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SUDANESE communists have called for the masses to defend the revolution after thousands of demonstrators took to the streets of Khartoum on Thursday.
Security forces opened fire with tear gas as protesters burned tyres and waved flags during a sit-in outside the parliament building in the Sudanese capital.
They expressed anger at a lack of progress by the interim military-civilian government, accusing the armed forces of clinging to power amid a deepening economic crisis.
“The conflict in our country has become clear,” the Sudanese Communist Party said. “A struggle between the forces of the revolution, determined to complete the tasks of the revolution … and the internal and external forces hostile to the people’s revolution.”
The communists said that the government had clearly “underestimated the revolution” and that millions of people had responded to the call to build a free and democratic country.
They urged the masses to continue to press their demands for civilian rule and an economic programme for recovery free from the clutches of the World Bank and the International Monetary Fund, plus the abolition of all agreements with Israel.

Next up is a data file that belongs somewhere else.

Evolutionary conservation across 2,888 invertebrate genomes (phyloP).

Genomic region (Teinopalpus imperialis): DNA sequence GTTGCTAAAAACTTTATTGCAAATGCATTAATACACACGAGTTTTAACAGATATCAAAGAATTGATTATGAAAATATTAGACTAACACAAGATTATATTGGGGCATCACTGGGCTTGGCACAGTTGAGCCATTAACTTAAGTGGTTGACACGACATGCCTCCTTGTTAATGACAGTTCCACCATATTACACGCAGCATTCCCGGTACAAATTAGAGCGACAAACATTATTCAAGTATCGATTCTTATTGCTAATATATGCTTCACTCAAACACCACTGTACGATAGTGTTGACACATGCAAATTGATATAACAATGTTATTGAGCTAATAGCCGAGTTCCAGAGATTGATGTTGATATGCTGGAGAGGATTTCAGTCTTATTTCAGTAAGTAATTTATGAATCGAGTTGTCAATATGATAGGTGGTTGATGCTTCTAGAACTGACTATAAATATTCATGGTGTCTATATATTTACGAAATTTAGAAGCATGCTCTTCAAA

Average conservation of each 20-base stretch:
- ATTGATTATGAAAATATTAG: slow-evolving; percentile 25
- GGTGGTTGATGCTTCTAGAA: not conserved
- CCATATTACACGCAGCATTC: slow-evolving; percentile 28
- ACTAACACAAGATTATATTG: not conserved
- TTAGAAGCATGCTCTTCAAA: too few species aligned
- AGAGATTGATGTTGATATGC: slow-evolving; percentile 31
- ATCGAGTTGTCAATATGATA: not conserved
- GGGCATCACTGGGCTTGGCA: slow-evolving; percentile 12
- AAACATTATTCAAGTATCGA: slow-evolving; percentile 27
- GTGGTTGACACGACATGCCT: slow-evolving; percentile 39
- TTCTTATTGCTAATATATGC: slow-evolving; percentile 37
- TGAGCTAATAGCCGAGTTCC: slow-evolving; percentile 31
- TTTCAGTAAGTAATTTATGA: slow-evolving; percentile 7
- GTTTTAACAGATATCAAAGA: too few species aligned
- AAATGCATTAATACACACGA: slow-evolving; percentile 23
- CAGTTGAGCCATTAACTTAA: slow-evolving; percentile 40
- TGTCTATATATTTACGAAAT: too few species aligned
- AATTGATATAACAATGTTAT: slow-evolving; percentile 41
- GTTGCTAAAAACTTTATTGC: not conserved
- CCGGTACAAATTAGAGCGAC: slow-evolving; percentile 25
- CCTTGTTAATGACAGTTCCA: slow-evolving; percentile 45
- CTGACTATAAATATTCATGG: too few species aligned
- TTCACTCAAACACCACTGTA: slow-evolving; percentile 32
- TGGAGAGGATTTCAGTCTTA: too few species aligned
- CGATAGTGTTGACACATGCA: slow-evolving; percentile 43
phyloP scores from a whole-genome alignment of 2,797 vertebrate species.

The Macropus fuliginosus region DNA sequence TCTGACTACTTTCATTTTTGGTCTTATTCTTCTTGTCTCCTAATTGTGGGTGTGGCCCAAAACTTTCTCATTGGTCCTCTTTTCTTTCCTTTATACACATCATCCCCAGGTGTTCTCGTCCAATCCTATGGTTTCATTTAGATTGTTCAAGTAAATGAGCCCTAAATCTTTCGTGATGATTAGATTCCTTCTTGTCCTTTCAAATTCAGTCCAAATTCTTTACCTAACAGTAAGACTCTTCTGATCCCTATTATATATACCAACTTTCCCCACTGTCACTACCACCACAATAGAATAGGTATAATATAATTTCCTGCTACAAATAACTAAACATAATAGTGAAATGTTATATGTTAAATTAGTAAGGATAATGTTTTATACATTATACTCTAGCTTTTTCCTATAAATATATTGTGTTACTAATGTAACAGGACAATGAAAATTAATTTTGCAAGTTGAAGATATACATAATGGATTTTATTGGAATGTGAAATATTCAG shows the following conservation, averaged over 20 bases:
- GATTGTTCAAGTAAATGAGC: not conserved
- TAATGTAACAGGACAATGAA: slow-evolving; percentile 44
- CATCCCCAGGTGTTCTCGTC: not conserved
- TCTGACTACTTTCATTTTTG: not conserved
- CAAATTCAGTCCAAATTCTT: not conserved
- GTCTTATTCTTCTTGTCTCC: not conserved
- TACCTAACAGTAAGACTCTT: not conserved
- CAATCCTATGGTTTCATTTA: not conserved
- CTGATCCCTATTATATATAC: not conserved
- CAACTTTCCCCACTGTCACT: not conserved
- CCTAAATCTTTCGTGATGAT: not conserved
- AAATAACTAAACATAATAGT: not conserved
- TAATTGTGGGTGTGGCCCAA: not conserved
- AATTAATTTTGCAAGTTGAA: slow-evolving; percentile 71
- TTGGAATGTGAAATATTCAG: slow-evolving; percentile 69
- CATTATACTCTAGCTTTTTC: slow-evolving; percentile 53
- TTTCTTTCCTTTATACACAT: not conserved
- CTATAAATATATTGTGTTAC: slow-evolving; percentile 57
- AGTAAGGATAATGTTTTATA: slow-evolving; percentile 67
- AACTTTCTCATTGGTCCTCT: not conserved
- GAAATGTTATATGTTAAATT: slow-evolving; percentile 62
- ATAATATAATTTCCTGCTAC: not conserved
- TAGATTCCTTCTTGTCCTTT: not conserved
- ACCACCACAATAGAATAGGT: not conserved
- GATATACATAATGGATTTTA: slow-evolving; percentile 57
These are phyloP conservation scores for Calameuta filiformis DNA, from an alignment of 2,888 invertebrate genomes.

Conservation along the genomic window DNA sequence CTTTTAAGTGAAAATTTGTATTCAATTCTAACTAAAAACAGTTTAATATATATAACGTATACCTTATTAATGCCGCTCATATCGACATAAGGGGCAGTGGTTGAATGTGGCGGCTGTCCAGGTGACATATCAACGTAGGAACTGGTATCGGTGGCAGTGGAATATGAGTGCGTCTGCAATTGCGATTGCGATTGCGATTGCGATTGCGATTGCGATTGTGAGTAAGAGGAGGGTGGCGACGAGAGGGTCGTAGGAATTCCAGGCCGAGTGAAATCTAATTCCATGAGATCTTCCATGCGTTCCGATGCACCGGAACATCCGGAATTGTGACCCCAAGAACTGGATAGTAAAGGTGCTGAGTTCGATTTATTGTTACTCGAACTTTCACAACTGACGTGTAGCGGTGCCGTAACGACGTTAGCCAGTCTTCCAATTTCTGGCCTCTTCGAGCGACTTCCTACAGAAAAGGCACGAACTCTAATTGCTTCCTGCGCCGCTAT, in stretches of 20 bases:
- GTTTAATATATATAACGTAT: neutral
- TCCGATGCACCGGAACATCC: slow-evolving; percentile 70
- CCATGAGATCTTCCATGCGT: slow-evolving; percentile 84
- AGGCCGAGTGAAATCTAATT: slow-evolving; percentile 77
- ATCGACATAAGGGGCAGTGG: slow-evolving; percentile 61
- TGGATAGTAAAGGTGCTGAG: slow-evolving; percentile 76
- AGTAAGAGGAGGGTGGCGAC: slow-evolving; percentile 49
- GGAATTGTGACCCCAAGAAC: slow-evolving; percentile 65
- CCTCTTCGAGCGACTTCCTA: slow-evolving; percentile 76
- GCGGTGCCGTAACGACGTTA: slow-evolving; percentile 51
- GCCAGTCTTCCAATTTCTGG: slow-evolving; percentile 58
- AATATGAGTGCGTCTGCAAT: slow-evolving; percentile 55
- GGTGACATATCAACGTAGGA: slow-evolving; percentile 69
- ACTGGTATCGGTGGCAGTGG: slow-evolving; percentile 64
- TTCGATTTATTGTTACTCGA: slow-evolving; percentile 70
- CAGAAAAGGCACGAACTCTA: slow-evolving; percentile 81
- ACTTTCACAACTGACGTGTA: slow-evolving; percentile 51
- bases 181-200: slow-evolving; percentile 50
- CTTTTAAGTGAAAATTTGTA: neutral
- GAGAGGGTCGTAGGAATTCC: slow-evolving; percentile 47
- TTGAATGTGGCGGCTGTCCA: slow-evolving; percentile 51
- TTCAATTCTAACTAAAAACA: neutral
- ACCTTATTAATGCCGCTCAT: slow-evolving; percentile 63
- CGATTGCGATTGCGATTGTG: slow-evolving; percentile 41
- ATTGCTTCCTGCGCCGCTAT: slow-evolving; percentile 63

Prime Minister Abdalla Hamdok has come under fire over his economic programme and for holding up the transition to civilian rule, amid divisions in the coalition government.
He took office in August 2019 after a mass movement ousted former dictator Omar al-Bashir after 30 years in power.
But support for Mr Hamdok’s government has ebbed away in recent months as fuel subsidies have been slashed and the prices of bread and basic goods have risen.
Protesters are demanding that General Abdel Fattah al-Burhan “gives up power,” while supporters of the military have urged him to seize control of the country.
Last month, an attempted coup by a group of military officials was foiled by the Sudanese authorities, but the situation remains volatile.
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